Anyone who's ever had an argument over the proper classification of a peanut has probably realized that the difference between a nut and a legume is not always immediately obvious. Both grain legumes and nuts consist of a simple dry fruit carried inside a pod or shell, but upon examining the details, the two groups prove to have significant differences.
In the strict botanical use of the term, a nut will usually have only one seed and at most it will have two. However, legumes frequently contain multiple seeds; it is not uncommon for a pea pod to contain half a dozen peas.
Additionally, a true nut is always indehiscent, meaning it won't open on its own. The majority of legumes are dehiscent, opening naturally along a seam on two sides. Again, the pea pod is an obvious example of this.
The seed of a true nut is never attached to the ovary wall, while legumes often contain seeds attached to their pods.
Looking only at these common distinctions, it is still unclear whether a peanut is a legume or a nut: it contains two seeds, the pod is indehiscent, and the seed is not attached to the ovary wall. These properties guarantee that it is a unique member of whichever family it belongs to but do not exclude it from belonging to either. A pea is a legume, a nut is a nut, and the peanut's identity crisis is readily apparent in its name.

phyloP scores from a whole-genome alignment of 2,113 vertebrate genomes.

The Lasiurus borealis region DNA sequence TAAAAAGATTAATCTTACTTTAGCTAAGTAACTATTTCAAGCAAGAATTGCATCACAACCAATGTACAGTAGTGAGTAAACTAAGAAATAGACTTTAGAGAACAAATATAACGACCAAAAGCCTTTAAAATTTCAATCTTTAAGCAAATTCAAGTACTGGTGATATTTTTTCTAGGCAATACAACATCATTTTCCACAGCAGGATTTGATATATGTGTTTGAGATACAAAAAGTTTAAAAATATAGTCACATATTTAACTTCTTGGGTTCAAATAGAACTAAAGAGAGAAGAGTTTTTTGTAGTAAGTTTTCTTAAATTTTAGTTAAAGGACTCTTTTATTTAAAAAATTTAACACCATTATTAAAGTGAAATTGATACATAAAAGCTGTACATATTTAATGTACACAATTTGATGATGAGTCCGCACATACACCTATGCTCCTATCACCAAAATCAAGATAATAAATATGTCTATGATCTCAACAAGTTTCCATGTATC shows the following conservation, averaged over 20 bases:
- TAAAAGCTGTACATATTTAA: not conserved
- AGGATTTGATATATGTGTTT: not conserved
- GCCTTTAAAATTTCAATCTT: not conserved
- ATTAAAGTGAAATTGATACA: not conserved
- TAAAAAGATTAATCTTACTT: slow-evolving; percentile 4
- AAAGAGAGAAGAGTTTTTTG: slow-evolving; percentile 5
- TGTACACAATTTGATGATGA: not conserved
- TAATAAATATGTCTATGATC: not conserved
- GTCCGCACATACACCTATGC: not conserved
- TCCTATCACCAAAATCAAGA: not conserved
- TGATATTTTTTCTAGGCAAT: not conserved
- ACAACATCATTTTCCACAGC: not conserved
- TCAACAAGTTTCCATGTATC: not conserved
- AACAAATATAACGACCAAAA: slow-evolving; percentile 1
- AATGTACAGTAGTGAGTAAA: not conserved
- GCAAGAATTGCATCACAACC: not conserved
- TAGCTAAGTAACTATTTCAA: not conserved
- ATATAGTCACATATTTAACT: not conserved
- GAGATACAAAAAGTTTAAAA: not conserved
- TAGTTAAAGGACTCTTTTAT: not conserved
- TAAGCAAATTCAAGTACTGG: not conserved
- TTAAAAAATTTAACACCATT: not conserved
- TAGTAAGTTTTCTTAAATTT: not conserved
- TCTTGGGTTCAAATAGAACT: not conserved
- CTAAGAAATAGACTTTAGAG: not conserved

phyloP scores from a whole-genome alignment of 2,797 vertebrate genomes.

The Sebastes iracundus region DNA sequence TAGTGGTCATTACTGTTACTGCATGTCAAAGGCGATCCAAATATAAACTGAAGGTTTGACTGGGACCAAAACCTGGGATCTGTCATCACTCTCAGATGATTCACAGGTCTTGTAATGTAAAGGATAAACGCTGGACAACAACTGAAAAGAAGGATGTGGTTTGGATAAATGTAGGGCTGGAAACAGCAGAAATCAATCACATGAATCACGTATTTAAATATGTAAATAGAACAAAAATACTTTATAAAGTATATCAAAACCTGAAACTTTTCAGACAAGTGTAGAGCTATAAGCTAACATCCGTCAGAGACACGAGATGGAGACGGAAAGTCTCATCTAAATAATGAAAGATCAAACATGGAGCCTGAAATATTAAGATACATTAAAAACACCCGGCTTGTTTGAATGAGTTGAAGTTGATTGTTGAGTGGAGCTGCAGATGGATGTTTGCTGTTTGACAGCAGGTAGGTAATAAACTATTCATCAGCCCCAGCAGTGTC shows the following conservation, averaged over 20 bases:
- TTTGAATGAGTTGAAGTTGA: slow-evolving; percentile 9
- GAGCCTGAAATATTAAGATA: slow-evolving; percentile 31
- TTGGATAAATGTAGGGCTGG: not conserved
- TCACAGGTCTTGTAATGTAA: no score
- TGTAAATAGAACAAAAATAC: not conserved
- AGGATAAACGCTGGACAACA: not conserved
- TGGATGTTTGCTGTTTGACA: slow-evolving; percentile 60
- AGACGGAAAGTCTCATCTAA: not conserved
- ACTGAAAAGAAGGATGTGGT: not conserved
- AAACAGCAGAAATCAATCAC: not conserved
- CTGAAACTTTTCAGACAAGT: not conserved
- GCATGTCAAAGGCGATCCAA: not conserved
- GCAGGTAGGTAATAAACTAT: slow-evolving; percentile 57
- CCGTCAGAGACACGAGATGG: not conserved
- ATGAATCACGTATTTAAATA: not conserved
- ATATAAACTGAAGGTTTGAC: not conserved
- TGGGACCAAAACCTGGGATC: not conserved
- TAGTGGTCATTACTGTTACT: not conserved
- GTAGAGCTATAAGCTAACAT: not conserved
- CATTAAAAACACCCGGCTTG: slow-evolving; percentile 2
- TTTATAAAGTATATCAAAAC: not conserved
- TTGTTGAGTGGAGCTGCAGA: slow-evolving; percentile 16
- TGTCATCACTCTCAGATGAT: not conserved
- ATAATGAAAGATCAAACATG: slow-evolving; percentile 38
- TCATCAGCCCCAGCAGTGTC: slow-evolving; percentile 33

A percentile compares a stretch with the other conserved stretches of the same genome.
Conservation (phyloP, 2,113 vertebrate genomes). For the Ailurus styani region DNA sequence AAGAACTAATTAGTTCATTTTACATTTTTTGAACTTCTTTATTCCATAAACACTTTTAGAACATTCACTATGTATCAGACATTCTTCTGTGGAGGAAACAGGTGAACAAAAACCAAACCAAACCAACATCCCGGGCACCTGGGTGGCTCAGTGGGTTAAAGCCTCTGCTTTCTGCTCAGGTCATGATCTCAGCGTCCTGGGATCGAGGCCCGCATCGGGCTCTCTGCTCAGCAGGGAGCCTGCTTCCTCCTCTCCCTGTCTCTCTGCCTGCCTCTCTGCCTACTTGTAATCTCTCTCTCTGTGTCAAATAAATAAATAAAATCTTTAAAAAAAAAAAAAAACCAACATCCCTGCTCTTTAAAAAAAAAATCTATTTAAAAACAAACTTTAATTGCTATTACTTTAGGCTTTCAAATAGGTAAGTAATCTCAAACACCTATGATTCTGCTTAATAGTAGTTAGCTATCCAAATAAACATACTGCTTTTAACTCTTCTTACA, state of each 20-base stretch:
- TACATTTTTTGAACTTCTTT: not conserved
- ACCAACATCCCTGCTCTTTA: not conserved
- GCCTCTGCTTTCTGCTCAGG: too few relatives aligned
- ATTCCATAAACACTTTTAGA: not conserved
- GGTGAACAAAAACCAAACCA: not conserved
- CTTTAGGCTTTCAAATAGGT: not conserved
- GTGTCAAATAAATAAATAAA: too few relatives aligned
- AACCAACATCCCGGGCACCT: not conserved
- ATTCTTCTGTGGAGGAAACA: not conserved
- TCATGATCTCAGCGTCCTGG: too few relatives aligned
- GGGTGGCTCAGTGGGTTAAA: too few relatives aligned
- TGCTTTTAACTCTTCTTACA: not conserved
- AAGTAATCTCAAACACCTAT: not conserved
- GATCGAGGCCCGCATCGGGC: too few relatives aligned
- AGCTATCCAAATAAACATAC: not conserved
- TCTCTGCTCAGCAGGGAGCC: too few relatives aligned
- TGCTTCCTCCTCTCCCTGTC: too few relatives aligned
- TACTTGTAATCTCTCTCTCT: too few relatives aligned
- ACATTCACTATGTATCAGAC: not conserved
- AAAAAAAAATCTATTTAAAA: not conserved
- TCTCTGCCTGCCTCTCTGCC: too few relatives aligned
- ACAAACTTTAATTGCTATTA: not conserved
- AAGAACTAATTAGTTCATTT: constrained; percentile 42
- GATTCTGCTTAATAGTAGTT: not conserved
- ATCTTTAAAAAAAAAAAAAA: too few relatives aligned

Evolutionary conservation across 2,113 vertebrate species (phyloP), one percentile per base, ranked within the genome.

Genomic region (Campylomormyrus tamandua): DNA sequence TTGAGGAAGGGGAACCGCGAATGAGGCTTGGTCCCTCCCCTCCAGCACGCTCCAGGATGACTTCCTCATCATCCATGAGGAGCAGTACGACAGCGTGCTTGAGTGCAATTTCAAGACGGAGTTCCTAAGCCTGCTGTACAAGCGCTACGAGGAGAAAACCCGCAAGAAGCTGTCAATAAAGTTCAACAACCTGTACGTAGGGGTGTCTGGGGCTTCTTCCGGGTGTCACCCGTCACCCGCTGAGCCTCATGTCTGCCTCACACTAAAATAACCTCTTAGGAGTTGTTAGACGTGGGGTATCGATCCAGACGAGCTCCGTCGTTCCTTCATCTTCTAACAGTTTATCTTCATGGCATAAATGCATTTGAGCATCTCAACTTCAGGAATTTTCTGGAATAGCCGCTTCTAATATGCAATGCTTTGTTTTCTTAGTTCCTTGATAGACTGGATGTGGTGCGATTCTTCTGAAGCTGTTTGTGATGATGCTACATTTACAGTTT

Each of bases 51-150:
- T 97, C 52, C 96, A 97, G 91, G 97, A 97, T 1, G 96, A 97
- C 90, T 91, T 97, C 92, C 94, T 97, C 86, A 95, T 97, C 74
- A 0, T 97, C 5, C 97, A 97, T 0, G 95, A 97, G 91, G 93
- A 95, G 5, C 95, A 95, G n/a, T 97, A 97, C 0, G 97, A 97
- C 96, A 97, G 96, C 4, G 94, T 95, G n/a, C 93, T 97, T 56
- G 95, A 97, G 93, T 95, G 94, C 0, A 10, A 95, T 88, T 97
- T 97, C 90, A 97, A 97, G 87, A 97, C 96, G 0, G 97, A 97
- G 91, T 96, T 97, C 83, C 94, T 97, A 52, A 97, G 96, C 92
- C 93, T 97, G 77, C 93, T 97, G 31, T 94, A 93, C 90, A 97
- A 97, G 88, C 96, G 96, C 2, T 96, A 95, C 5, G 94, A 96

In fact, a peanut is a legume. Technically, legumes are either the plants or the fruits of plants categorized in the fabaceae or leguminosae family--two interchangeable names for the same classification. Among the characteristics already described, this family is known for the high protein yield of its fruits and the capacity for legumes to replenish nitrogen in the soil, making legumes ideal for use in crop rotations.
But before bets are settled, it is important to note that in common parlance, the botanical definition of a nut might carry less weight than its culinary definition. In culinary terms, a nut is any large seed which is used in food and comes from a shell. This group includes drupes, fruits that contain a hard pits, such as almonds and coconuts, seeds which are not nuts, such as cashews and corn nuts, and, of course, the peanut.
Common legumes include: beans, peas, alfalfa, clover, and peanuts.
Common true botanical nuts include: walnuts, pecans, and chestnuts.
*info taken from wisegeek.com